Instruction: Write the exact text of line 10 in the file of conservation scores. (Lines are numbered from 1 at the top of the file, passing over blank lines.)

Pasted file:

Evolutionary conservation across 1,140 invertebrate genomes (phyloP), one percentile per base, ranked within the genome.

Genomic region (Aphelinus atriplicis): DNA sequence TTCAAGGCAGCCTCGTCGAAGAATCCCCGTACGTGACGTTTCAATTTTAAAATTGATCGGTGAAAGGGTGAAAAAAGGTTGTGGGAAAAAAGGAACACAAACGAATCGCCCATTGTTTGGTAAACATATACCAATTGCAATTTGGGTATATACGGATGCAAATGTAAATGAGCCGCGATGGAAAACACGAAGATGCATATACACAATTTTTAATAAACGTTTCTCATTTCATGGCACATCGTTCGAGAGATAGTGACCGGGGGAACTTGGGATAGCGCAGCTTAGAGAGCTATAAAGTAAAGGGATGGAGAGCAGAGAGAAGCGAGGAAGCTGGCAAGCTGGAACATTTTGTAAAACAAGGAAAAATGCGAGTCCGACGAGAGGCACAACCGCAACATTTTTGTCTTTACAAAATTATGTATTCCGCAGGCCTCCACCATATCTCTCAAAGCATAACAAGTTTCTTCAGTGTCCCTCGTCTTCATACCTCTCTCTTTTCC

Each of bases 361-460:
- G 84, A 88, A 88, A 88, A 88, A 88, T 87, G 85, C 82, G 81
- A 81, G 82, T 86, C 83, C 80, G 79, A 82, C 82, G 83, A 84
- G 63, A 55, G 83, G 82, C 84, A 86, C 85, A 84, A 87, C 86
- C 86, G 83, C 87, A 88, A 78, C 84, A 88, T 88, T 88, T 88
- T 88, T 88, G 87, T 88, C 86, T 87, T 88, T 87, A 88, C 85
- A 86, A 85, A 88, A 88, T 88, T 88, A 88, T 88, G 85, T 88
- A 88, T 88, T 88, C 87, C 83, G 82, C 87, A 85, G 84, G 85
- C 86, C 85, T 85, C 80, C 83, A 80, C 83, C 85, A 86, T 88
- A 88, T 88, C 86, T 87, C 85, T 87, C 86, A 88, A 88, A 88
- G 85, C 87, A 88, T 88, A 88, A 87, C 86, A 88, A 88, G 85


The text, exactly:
- A 88, T 88, T 88, C 87, C 83, G 82, C 87, A 85, G 84, G 85